Bush has campaigned vigorously for a renewal of the Patriot Act,
which his
own website claims requires a warrant for a wiretap
. If he already
possesses the "constitutional power" to conduct warrantless
wiretaps, as he claims, why would he need Congress to give him the
power to obtain wiretaps through a warrant?

Again, I am
reduced to concluding that Bush's warrantless program would not
meet the Constitutional threshold for obtaining a search warrant:
cause, supported by oath or affirmation
." And I am led
to conclude that he is tapping the phones of Americans, every one
of whom are – by definition – probably law-abiding citizens.

The "Probably
Not a Terrorist Surveillance Program" is the cornerstone of
what is wrong with Bush's so-called "War on Terrorism."
The fact that we are spending extraordinary resources on an unconstitutional
spying program that by definition is looking for people who are
probably not terrorists speaks for itself. But it is consistent
with Bush's past statements that he doesn't intend to focus upon
the actual people who brought the 9/11 terror to the United States,
such as Osama bin Ladin. In a March
13, 2002 press conference
, Bush explained that

"… the
idea of focusing on one person is – really indicates
to me people don’t understand the scope of the mission. Terror
is bigger than one person. And he’s just – he’s
a person who’s now been marginalized. His network,
his host government has been destroyed. He’s the ultimate
parasite who found weakness, exploited it, and met his match. He
is – as I mentioned in my speech, I do
mention the fact that this is a fellow who is willing to commit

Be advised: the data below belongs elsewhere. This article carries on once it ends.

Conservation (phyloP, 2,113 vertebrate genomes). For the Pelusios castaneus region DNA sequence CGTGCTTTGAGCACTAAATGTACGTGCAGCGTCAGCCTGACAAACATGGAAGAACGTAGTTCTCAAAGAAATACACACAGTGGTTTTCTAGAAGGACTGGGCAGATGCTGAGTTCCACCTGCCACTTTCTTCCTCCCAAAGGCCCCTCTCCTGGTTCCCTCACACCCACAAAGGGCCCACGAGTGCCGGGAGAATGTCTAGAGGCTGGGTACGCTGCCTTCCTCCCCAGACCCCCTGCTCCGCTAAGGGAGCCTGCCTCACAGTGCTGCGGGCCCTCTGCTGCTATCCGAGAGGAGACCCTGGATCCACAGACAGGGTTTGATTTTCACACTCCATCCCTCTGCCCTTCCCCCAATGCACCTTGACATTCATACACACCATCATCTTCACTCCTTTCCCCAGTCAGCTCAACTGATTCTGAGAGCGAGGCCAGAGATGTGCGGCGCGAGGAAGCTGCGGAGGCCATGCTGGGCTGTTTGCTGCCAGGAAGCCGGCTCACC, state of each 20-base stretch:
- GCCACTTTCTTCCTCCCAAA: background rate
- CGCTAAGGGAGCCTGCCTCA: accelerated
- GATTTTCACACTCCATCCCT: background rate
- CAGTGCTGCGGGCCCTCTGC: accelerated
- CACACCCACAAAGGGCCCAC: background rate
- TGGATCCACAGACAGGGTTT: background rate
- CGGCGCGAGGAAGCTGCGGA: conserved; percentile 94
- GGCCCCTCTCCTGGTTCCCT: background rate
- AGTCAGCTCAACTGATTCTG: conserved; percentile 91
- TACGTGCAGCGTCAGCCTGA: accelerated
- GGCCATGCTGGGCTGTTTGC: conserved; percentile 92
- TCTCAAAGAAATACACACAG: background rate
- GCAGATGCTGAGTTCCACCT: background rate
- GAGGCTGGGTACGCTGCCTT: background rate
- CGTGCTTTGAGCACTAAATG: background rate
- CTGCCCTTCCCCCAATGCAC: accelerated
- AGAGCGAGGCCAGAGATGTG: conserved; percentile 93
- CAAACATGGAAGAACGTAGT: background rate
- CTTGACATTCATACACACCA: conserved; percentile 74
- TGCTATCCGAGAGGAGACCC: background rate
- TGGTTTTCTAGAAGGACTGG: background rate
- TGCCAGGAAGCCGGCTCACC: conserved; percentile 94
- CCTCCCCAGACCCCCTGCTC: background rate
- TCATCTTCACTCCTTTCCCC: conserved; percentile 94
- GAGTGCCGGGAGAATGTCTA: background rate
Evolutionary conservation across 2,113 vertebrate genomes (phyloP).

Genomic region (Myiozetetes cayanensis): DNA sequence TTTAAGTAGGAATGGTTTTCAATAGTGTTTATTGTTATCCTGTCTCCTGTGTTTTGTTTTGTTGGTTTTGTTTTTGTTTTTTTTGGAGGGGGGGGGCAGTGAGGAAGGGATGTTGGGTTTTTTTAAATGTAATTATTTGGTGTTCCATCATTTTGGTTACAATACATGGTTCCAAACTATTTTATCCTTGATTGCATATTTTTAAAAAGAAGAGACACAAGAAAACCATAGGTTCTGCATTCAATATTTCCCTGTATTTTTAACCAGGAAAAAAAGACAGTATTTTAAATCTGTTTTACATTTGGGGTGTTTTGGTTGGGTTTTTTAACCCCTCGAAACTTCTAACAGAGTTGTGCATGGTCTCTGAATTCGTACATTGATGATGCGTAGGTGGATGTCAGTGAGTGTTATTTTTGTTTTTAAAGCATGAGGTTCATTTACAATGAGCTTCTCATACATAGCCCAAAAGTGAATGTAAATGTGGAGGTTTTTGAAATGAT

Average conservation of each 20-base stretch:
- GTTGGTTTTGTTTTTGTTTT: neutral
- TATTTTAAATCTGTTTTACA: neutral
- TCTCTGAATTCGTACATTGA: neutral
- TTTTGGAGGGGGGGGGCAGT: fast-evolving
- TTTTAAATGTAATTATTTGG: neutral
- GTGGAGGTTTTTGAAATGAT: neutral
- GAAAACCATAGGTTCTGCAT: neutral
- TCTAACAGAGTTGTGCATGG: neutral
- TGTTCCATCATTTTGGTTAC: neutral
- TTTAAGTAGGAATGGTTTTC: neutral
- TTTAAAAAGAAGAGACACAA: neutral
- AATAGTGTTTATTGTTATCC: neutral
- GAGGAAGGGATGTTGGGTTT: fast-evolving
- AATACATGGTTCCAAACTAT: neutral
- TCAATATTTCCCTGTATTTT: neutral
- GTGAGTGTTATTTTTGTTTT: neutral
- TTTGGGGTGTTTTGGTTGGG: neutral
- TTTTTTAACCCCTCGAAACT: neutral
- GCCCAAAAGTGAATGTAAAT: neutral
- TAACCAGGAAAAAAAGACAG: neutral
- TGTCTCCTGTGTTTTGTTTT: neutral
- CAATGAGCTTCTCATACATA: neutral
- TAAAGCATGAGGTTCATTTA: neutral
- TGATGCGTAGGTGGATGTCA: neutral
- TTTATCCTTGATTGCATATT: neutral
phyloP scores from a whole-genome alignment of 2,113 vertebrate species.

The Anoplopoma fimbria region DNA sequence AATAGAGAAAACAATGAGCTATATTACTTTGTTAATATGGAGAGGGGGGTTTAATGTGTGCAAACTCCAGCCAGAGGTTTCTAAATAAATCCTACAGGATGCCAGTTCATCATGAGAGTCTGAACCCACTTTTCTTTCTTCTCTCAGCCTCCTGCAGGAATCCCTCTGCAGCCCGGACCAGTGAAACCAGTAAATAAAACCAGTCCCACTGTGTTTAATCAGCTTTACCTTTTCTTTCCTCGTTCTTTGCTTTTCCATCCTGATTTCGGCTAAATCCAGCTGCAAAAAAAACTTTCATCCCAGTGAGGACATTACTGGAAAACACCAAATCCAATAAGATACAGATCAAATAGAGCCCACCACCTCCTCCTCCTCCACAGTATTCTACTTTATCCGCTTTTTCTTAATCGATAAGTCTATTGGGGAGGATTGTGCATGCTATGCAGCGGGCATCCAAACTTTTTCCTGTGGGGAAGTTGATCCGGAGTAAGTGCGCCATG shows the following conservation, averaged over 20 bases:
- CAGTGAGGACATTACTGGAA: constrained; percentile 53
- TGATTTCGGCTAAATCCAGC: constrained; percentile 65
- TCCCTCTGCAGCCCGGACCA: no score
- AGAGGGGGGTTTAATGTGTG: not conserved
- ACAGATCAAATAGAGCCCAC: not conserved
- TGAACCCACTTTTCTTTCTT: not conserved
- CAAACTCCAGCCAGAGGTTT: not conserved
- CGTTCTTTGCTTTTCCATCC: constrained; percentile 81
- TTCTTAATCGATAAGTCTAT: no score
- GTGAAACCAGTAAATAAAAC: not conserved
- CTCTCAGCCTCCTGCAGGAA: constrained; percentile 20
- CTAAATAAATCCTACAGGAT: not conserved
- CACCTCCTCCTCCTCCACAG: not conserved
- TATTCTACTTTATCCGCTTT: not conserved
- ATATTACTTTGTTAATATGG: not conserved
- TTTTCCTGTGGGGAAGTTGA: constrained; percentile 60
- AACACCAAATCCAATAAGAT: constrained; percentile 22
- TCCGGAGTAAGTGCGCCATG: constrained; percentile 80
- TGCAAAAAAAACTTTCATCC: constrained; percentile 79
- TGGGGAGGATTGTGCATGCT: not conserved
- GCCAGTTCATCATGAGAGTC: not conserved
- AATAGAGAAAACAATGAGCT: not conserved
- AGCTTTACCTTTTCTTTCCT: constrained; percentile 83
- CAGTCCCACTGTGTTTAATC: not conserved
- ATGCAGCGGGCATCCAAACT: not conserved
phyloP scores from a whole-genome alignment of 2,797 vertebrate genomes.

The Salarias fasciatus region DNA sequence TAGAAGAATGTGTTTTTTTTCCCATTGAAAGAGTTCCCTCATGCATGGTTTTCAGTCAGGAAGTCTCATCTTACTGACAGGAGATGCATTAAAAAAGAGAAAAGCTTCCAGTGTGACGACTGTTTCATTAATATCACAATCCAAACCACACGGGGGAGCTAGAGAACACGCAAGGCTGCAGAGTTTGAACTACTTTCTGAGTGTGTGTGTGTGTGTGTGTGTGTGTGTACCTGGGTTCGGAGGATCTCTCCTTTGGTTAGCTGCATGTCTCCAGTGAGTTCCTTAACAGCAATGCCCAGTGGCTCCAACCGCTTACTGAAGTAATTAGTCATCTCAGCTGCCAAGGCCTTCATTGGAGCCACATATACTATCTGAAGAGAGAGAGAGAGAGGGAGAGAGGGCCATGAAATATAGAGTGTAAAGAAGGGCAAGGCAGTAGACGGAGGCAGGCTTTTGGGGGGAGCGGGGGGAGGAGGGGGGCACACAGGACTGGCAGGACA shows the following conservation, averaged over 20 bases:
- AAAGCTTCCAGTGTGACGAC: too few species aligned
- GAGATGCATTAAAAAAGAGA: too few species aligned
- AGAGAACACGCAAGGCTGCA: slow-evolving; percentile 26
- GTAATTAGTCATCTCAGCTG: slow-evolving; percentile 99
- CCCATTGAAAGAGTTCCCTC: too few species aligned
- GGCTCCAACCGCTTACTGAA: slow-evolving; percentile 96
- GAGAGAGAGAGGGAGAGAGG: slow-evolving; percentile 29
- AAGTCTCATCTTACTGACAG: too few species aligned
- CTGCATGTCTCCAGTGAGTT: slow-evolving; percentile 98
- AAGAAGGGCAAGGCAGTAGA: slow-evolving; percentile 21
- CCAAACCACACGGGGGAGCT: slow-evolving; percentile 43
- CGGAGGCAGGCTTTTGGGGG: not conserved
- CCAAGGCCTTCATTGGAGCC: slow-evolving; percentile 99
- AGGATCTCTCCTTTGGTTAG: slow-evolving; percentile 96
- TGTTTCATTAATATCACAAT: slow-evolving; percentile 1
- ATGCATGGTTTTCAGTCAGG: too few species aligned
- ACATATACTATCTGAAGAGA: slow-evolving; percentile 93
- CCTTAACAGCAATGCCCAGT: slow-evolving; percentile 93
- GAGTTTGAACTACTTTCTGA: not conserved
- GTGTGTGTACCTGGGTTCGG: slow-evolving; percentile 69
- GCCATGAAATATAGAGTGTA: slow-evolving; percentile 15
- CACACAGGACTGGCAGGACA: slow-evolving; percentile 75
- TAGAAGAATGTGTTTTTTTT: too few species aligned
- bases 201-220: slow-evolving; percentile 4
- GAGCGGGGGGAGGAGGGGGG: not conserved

youngsters to their death and he, himself, tries to hide – if,
in fact, he’s hiding at all. So I don’t know where he is. You
know, I just don’t spend that much time on him, Kelly, to be honest
with you."

Bush is no
longer interested in actually bringing the real killers in 9/11
to justice. Osama bin Ladin, the mastermind of the 9/11 attacks,
remains a free man four and a half years after the event. But Osama
remains a side issue to Bush's larger "war," where we
occupy Iraq, bomb Pakistan and threaten Iran. And this is a war
that Bush and his aides
concede will last a generation.

Bush's so-called
"War on Terrorism" is a phony war, and not just because
Congress — the
only body authorized by the U.S. constitution to declare war

— didn't declare it. Presidents are always declaring "war"
when they want to appear to be making progress on a public concern
without actually doing anything. This explains the phony wars on
drugs, crime, and poverty. Whenever a politician starts talking
about wars, look out for your disappearing freedoms.

should inform their congressman that Bush's "War on Terror"
is not really a war on terror and his "Terrorist Surveillance
program is more accurately called the "Probably Not a Terrorist
Surveillance Program."

3, 2006

R. Eddlem
[send him mail] is
a native of the Boston area of Massachusetts and a graduate of Stonehill
. He is a radio
talk show host
in Southeastern Massachusetts and is a frequent
contributor to The
New American